Book review: Nova's Fire Wars

NOVA: Fire WarsI got  Nova’s “Fire Wars” video as part of my study of fire science.  It is a great complement to the many books and magazine article.  To actually see the flames and the firefighters at work, and hearing them speak adds greatly to understanding.   If a picture is worth a thousand words, the video and explanation is worth even more.  Seeing an example of the fire-ball that comes from a fire blow-up is much more impressive than reading about it.  The video also includes computer graphics that shows in detail how the winds and topography interact.   I read the classic “Young Men and Fire” about the fire in Mann Gulch that killed thirteen smoke jumpers in 1949, but could not picture and really understand the event until I saw the actual topography and the graphics that showed the fire’s progress.
Nova does an excellent job of explaining the dynamics of firefighting and how wildfire has become an increasingly urgent issue.  This program was made in 2002.  If anything, the problem has become even more urgent.  Knowing that adds to the tension you feel watching the fires.
The video does an adequate job of explaining how we got into this situation.  A lot of it came as a result of the Big Burn in 1910.  This was disastrous fire that burned thousands of acres in three states and killed 78 firefighters.  The Forest Service reacted to this by making fire the enemy, treating fighting fire as the equivalent of war and bringing in air and ground forces similar to an army at war.   They won … sort of.  For a half century the Forest Service excluded fire.
Yesterday’s solutions are today’s problems, especially when they are based on wrong information.  Fire is a necessary part of many ecologies.   Many biotic communities are not only adapted to fire; they require it.  Foresters first noticed the problem in the among the sequoias in California.  Fire exclusion allowed the growth of a lot of brush and for many decades there were no baby sequoias.   Fire was reintroduced and things improved.  But it is not that easy.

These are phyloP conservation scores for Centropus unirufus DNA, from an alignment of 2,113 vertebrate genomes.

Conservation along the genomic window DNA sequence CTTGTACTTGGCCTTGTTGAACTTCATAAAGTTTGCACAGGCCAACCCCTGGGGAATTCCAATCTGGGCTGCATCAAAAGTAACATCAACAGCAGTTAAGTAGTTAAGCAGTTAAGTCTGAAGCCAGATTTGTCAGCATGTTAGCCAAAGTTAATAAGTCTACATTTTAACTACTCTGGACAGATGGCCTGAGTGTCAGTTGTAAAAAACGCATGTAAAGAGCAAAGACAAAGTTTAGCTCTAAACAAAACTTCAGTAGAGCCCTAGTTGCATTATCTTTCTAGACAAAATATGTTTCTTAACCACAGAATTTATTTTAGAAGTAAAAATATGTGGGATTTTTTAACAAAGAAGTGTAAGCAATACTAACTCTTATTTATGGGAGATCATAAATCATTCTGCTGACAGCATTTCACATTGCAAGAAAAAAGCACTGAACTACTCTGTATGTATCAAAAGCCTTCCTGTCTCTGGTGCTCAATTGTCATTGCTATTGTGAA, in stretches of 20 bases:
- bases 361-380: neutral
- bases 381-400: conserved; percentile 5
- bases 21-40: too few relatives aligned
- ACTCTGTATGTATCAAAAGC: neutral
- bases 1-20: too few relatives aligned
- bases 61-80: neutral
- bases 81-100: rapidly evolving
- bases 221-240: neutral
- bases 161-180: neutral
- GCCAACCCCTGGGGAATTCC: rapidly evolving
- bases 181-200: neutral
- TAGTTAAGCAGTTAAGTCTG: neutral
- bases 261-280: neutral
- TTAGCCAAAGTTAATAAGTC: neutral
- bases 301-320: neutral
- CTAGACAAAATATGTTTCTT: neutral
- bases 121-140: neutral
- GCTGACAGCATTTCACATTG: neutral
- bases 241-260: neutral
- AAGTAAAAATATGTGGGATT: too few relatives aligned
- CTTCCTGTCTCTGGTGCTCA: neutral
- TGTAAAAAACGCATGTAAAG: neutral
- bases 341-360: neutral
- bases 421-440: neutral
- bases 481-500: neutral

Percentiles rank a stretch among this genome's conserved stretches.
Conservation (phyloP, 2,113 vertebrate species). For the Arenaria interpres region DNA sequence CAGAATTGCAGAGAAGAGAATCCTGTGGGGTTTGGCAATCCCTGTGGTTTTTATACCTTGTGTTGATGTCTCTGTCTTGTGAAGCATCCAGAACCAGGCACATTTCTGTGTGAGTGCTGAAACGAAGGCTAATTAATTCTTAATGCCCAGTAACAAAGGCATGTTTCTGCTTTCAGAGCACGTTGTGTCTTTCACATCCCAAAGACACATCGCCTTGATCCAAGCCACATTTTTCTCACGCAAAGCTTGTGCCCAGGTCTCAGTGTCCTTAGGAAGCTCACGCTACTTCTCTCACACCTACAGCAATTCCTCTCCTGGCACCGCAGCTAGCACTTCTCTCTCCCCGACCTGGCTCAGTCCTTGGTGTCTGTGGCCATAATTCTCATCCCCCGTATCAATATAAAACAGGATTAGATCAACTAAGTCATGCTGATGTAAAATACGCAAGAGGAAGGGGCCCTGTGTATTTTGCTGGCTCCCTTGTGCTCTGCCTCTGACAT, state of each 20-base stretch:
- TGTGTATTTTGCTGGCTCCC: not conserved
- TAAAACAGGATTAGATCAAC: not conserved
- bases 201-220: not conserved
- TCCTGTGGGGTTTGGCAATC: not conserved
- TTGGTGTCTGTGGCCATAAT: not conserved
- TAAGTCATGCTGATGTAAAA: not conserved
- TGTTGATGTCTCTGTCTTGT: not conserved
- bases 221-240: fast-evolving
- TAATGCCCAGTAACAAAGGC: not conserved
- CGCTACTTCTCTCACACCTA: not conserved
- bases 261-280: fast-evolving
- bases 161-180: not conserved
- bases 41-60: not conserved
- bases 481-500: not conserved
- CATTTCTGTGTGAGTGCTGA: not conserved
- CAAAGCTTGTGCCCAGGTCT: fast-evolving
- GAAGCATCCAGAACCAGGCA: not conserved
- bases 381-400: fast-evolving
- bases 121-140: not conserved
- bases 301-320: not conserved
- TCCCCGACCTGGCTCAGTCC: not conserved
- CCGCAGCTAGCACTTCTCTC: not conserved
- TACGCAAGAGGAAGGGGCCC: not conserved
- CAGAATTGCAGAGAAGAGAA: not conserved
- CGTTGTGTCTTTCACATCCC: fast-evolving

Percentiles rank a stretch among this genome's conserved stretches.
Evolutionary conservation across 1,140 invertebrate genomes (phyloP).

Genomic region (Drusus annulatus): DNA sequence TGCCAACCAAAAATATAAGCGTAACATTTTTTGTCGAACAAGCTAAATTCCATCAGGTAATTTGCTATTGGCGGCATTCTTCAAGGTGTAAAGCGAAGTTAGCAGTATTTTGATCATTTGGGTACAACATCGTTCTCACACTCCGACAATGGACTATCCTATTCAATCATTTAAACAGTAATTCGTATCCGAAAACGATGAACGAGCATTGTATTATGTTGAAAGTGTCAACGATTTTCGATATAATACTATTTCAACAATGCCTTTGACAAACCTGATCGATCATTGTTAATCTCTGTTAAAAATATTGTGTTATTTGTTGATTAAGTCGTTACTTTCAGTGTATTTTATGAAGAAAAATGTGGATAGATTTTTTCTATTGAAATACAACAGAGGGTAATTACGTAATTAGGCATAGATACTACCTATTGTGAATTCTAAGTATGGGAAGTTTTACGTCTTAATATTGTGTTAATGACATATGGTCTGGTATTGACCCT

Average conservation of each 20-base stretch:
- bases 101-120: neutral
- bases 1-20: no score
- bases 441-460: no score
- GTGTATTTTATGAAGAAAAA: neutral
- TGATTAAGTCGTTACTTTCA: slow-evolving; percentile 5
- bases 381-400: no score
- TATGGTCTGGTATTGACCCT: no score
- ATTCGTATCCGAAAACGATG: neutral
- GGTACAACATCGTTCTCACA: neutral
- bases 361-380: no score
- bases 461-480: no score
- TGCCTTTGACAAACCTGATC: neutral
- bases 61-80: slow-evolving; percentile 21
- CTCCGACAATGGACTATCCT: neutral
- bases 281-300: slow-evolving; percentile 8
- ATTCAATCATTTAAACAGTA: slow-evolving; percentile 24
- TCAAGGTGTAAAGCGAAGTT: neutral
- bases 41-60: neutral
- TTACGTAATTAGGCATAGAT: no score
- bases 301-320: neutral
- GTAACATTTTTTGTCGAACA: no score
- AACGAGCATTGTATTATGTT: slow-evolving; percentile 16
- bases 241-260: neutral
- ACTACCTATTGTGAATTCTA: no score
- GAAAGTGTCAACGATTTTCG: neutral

In the half century plus when there the Forest Service quickly extinguished fire, the woods have grown thick with trees.   In the ponderosa pine ecosystem in the Rocky Mountains, for example, there used to be only about forty trees per acre.   Today there are more than 700 in some places.  None of these trees gets enough water and nutrients.   Many die.  In the old days, fires came frequently but they were small.  In the new regime, they come rarely but they are big, big enough to kill the big old trees and hot enough to burn the soils, turning them into a hard type of pottery that cannot even take the seeds.  But reintroducing fire is a problem given all the extra trees.   We will have to do some mechanical thinning and harvesting and then introduce fire.  But these procedures are controversial among some environmentalists, who fear and/or oppose profitable forestry activities such as thinning.
Most of the video, however, was the story of fire crews and their challenges.  Methods are described in detail as are lessons learned in this always hard and sometimes dangerous work.   The video goes into some depth describing the fatal fires at Mann’s Gulch (thirteen killed) and Storm King Mountain (fourteen killed).   (At the time the video was made, the 1913 Yarnell fire in Arizona that killed nineteen, was still in the future.)
I recommend this video very highly.   For someone (like me) who is studying the subject by reading books, this video makes it easier to visualize a fire in the woods.  For those just more casually interesting in the subject, this video is interesting and informative.